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AJwitherell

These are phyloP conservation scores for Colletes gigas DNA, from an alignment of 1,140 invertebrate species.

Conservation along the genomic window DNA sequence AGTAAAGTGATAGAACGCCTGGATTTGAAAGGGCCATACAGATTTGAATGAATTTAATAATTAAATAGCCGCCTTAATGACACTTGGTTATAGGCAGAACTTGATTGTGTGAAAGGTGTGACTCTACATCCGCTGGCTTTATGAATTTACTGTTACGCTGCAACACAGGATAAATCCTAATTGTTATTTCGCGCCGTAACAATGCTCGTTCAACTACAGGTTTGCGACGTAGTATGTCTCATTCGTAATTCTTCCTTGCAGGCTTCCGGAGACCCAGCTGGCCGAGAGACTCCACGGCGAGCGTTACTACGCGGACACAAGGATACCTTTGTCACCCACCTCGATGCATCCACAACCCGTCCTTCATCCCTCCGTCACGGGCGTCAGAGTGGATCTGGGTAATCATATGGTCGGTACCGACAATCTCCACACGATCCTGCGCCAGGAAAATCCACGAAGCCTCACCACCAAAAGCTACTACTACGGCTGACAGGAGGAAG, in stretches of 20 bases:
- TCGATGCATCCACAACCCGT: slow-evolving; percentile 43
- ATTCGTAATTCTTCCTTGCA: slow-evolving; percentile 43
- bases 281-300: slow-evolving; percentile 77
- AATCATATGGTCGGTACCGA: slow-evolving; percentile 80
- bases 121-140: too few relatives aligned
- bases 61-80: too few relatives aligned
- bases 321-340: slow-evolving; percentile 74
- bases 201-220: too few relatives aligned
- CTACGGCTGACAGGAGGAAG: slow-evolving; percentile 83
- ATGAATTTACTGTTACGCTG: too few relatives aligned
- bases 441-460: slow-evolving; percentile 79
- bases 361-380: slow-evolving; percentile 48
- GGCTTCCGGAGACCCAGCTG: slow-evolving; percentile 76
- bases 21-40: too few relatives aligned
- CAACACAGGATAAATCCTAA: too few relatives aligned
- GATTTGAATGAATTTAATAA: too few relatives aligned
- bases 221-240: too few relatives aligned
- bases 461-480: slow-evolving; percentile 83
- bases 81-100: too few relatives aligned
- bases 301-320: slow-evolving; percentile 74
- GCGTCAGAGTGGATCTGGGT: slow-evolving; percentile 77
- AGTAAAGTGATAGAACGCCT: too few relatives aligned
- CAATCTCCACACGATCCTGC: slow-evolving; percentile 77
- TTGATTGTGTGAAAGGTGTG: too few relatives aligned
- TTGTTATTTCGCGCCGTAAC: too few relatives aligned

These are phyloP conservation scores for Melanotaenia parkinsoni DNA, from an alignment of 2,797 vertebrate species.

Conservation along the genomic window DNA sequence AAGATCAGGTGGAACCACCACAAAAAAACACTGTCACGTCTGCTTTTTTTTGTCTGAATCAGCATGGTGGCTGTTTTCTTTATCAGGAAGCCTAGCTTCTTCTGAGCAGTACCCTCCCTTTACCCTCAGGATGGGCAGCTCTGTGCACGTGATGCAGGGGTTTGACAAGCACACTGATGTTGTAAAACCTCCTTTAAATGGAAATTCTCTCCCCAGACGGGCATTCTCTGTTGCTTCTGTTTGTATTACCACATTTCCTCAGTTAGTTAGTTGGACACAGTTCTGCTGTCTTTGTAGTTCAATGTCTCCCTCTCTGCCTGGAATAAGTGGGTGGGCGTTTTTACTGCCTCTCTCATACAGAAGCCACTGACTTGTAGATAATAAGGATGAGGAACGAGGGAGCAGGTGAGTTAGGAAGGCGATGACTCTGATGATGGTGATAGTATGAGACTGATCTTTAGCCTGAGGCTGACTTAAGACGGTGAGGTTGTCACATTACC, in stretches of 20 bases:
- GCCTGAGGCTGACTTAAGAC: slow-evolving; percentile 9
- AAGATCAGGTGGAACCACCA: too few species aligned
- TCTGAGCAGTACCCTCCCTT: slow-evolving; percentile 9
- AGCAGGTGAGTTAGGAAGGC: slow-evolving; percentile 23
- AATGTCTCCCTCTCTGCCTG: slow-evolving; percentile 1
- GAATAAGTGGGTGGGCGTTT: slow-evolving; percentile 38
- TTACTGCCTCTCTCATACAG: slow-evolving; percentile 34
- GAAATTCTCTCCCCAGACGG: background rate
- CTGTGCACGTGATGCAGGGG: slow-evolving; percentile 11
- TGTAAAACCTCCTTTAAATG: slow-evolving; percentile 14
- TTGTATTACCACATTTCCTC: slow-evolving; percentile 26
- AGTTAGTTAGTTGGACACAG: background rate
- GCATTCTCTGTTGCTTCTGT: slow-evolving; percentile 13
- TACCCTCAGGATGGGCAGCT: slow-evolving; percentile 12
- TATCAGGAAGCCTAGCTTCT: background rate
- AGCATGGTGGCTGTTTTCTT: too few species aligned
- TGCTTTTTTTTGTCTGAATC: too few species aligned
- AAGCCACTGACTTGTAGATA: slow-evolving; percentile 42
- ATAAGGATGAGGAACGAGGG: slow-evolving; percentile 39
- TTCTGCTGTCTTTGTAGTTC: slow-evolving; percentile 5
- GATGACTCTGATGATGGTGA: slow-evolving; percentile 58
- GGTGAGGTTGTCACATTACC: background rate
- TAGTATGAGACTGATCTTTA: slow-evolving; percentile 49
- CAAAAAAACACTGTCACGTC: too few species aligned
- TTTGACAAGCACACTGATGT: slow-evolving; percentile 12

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I thought Esther Duflo does a great job documenting the history and research on women’s role in economics so far. It encapsulates a lot of topics that people generally talk about, but also some that are not often discussed, such as the bargaining power over how many children to have. I thought it was interesting how Duflo discussed that males tend to prefer more children than women, as expected. More importantly, it was interesting to see the results of the study in Zambia that secrecy played a significant role in the decision for amount of children. One thing that caught my attention was in the section regarding an “implicit bias” of associating males with “career and the sciences” and females with “family and liberal arts.” I was slightly confused about the association test that Duflo cites for support, as I felt like the test doesn’t really show a great representation of this idea. Anyways, the last sentence is what really struck me and that “both women and men are more likely to associate women with family and men with careers.” This was particularly interesting because it wasn’t even that men were solely putting themselves in the “career” category, but also that women were putting themselves into those stereotypes as well. Another thing is that every time I see stats about life expectancy I am always astonished at how women outlive men. This piece made it particularly significant since it outlined so many ways that women are slighted compared to males. Every time I hear the stats I always begin to wonder reasons why these are the results. Is it because male health suffers from stress of trying to provide economically for family? I feel like that is a bit of stretch since women in many societies probably endure a lot of stress to avoid fights, abuse, or other further harm. Is it the compounding effects of rigorous manual labor wearing down male health? I would be curious to see further research in these particular impoverished cultures as to why women outlive men. All in all, I think that the biggest problem with women's empowerment in poorer cultures is the idea of the economic value of offspring. Subsistence farmers make up a large amount of the poor population, and males are preferred to be income-earners for the family. As we've discussed in our class, as well as in other development classes this semester, many cultures don't have a true economic value for women. This is very disheartening. I believe the primary method for climbing out of this discrimination/prejudice, whatever one wants to call it, is by the providing women some income-earning possibilities first. Most likely through state funding/legislature. Then, I think, the inherent discrimination against women will decrease at a faster rate. Again, it's disheartening that people can't recognize an equality between both sexes, but after all, these poor farmers need to earn an income or at least produce enough to survive. Until an income flow is generated in the economy for women, it will be difficult to shake the long-standing norms of female inequality.